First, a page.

On April 20, 1997, petitioner filed the instant petition.
Respondent has moved to dismiss the petition as time-barred pursuant to 28 U.S.C. § 2244(d)(1).
On April 24, 1996, President Clinton signed into law the Antiterrorism and Effective Death Penalty Act ("AEDPA"). Section 101 of AEDPA amended 28 U.S.C. § 2244 to require a one-year period of limitation for the filing of a petition for a writ of habeas corpus by a person in custody pursuant to the judgment of a state court. Absent conditions explicitly provided for in the statute which are not pertinent here, the limitations period begins to run after the completion of direct review of the judgment by the state courts.
28 U.S.C. § 2244(d)(1)(A). The one-year limitations period of § 2244(d)(1), however, does not apply to habeas petitions filed before the effective date of the AEDPA. See Reyes v. Keane, 90 F.3d 676, 679 (2d Cir. 1996) ("There is no indication that Congress wished to cut off access to federal courts by state prisoners who lacked notice of the new limitations period").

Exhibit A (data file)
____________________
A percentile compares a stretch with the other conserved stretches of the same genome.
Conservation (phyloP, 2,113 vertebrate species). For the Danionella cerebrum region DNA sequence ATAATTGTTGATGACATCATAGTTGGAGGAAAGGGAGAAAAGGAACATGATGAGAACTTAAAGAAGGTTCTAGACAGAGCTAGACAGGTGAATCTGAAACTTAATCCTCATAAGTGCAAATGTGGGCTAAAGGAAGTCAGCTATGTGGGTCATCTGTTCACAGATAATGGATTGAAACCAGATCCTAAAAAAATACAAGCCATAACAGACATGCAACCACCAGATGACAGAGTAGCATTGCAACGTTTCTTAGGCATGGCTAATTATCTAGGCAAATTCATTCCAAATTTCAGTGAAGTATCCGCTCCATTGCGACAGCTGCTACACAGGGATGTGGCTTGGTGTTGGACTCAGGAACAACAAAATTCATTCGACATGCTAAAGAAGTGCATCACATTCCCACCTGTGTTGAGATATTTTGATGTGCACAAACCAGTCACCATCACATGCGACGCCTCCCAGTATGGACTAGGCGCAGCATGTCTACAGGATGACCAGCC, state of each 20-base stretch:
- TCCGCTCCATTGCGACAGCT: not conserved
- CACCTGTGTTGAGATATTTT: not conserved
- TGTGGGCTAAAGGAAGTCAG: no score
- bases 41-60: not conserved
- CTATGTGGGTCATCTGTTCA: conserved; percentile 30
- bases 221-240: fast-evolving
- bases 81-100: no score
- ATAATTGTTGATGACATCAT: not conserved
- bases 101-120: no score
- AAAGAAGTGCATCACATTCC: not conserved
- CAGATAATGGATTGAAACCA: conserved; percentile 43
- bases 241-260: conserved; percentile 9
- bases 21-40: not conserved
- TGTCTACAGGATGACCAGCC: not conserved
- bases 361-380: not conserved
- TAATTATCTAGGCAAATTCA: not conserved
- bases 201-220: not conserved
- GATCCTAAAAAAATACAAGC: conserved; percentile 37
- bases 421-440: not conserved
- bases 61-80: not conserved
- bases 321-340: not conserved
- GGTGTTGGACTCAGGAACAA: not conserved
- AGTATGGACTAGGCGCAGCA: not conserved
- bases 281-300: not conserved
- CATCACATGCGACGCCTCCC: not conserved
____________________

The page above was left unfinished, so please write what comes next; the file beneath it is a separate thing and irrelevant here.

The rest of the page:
In Peterson v. Demskie, 107 F.3d 92, 93 (2d Cir. 1997), the Second Circuit held that in cases such as this, where the judgment of conviction became final prior to the effective date of the AEDPA, a petitioner must be accorded a "reasonable time" from to effective date of the AEDPA to file a habeas petition. Although the court in Peterson did not define the reasonable time standard, it suggested that, where a petitioner has had "several years to contemplate bringing a federal habeas corpus petition," there was "no need to accord a full year after the effective date of the AEDPA." Id. But see Lindh v. Murphy, 96 F.3d 856, 866 (7th Cir. 1996) (en banc) (holding that prisoners have a full one year after the effective date of the AEDPA to file a federal habeas corpus petition), rev'd on other grounds, 521 U.S. 320, 138 L. Ed. 2d 481, 117 S. Ct. 2059 (1997); Calderon v. U.S. District Court for the Central District of California, 112 F.3d 386, 389 (9th Cir. 1997) (same); United States v. Simmonds, 111 F.3d 737, 746 (10th Cir. 1997) (same). The Peterson court cautioned, however, that the "reasonable time" standard should not "be applied with undue rigor." Id. Accordingly, it held that the filing of a petition 23 years after the judgment of conviction and 72 days following the effective date of the AEDPA was reasonable. Id.